A 28-year-old, previously healthy woman presented with several weeks of painful defecation accompanied by a small amount of bleeding. Examination revealed an anal fissure in the anterior position. After several months of conservative treatment with sitz baths, stool softeners, and increased fluid intake, the fissure had not healed. She experienced more pain, bleeding with every bowel movement, and the formation of a nontender skin tag in the anterior position. Topical nitroglycerin and topical diltiazem were not effective, and she continued to develop tags and circumferential fissures (see accompanying figure).
The answer is E: perianal Crohn's disease manifested as anal fissures and “elephant ear” skin tags. Crohn's disease is a chronic, transmural disease that can affect any part of the alimentary canal, from the mouth to the perianal tissue.1 The prevalence of Crohn's disease is 26 to 198 per 100,000 persons.1 The disease has a bimodal distribution, with peaks at 15 to 35 and 55 to 75 years of age.2 The etiology is unknown, although genetic and environmental components that cause overactivation of T cells and tissue destruction are likely.3
Perianal disease is the initial sign of Crohn's disease in approximately 20 to 36 percent of persons and can precede active intestinal disease by months to years.4 In this patient, the usual symptoms of Crohn's disease (e.g., diarrhea, weight loss, fever, abdominal pain) were absent at initial presentation.
Lymphatic obstruction from Crohn's disease can cause large, nontender, thick, and bluish or skin-colored perianal skin tags.5 Removal of these skin tags can be associated with poor wound healing.6 Perianal fissures from Crohn's disease tend to occur outside of the anterior/posterior midline and be wide, deep, multiple, and refractory to conservative treatment.
Condylomata acuminata are caused by the human papillomavirus and can appear in the perianal area as gray-tan, cauliflower-like growths that may become very large.7 The patient history may reveal a sex partner with similar lesions. Lesions will turn white with application of dilute acetic acid.8 Pruritus, pain, bleeding, and anal discharge are common symptoms.
Condylomata lata are painless, soft, flat, pink lesions caused by secondary syphilis that may appear in the perianal region.7 The lesions often occur at the same time as the maculopapular rash of secondary syphilis, can produce a large amount of copious discharge, and are highly infectious. Rapid plasma reagin and Venereal Disease Research Laboratories test results are usually positive.
External hemorrhoids are enlarged, painful veins associated with constipation or straining, and are most common in persons older than 50 years and pregnant women.9 They are often noticed when they become thrombosed, and are purple-red and tense on palpation. A nontender anal tag may remain after the resolution of hemorrhoids.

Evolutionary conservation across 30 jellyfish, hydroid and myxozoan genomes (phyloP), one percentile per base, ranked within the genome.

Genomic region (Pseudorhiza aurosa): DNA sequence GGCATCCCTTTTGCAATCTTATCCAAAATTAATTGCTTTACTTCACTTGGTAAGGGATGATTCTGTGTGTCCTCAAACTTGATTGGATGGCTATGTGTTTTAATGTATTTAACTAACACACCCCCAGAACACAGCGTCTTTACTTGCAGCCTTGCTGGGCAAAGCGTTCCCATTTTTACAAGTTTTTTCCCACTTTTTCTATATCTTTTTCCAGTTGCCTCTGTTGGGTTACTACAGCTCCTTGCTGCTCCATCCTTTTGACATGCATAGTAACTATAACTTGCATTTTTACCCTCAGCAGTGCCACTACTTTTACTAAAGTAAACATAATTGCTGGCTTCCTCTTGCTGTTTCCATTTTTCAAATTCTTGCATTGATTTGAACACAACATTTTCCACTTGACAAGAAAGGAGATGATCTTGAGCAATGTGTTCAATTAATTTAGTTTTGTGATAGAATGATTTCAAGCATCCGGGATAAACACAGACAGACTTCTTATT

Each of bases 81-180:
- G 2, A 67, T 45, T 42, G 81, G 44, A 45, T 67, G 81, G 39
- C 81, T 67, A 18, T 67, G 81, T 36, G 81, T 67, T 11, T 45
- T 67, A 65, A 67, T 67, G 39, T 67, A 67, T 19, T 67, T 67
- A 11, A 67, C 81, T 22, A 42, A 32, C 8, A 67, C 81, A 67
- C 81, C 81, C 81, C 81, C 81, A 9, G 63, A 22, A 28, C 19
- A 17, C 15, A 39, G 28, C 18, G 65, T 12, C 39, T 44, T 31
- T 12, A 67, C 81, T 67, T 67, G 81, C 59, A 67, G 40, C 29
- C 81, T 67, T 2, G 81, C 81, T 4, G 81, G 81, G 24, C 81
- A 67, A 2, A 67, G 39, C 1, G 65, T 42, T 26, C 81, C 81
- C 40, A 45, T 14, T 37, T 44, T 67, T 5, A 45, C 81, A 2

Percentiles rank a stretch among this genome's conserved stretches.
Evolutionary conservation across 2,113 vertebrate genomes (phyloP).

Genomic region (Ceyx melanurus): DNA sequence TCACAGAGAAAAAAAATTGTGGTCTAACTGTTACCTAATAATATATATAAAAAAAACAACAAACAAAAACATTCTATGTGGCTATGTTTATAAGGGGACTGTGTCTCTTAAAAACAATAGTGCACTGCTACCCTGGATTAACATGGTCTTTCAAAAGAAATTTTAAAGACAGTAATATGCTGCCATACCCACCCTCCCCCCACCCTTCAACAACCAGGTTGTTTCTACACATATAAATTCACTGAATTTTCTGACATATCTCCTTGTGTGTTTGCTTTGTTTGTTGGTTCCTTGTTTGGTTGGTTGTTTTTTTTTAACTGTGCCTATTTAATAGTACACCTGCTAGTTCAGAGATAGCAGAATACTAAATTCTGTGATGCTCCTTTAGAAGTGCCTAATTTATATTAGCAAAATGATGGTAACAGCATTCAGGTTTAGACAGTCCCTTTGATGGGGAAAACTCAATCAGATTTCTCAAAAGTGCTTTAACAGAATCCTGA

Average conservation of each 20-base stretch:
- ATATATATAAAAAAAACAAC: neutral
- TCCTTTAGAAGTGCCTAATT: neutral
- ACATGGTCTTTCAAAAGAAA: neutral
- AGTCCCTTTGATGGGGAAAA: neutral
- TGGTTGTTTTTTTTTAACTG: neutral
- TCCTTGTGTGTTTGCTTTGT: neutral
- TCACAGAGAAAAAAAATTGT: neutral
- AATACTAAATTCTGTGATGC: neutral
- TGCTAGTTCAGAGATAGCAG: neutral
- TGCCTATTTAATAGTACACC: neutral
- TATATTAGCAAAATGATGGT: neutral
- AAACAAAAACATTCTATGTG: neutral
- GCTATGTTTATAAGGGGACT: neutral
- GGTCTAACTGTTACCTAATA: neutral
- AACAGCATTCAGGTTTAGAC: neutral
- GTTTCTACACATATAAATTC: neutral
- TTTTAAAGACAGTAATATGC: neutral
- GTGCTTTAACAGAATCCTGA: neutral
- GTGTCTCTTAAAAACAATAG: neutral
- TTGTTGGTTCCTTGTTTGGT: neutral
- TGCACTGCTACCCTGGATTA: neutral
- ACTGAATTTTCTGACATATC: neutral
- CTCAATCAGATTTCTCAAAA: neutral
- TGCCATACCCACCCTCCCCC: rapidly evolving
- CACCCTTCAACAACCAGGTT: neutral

Hidradenitis suppurativa is caused by inflammation of the apocrine sweat glands. It can appear in the anal region as painful nodules with a malodorous discharge. Onset occurs after puberty and before 40 years of age and is associated with hyperhidrosis and oily skin.10 One third of patients with hidradenitis suppurativa have a family history of the condition.10 Axillary and groin involvement are often present.
|Disease||Population usually affected||Appearance of lesions||Pain||Drainage||Histology||Associations|
|Condylomata acuminata||Sexually active||Gray-tan, cauliflower-like, turns white with application of dilute acetic acid||Present||Present||Koilocytosis||Genital lesions, pruritus, sex partner with similar lesions|
|Condylomata lata||Sexually active||Soft, flat, pink||Absent||Copious||Corkscrew Treponema pallidum||Maculopapular rash, positive results on rapid plasma reagin and Venereal Disease Research Laboratories testing|
|External hemorrhoids||Older than 50 years, pregnant, chronically constipated||Red-purple, tense on palpation||Present||Bloody||Smooth muscle, connective tissue, vascular tissue||Improvement with treatment|
|Hidradenitis suppurativa||Between puberty and 40 years of age||Nodular, sinus tracts||Present||Malodorous||Inflamed apocrine tissue||Hyperhydrosis, oily skin, lesions in groin/axilla, family history|
|Perianal Crohn's disease||15 to 35 and 55 to 75 years of age||Large, edematous, “elephant ear,” bluish or skin- colored tags||Absent (accompnying fissures may be painful)||Absent||Granulomatous inflammation||Systemic symptoms of Crohn's disease, nonhealing, fissures|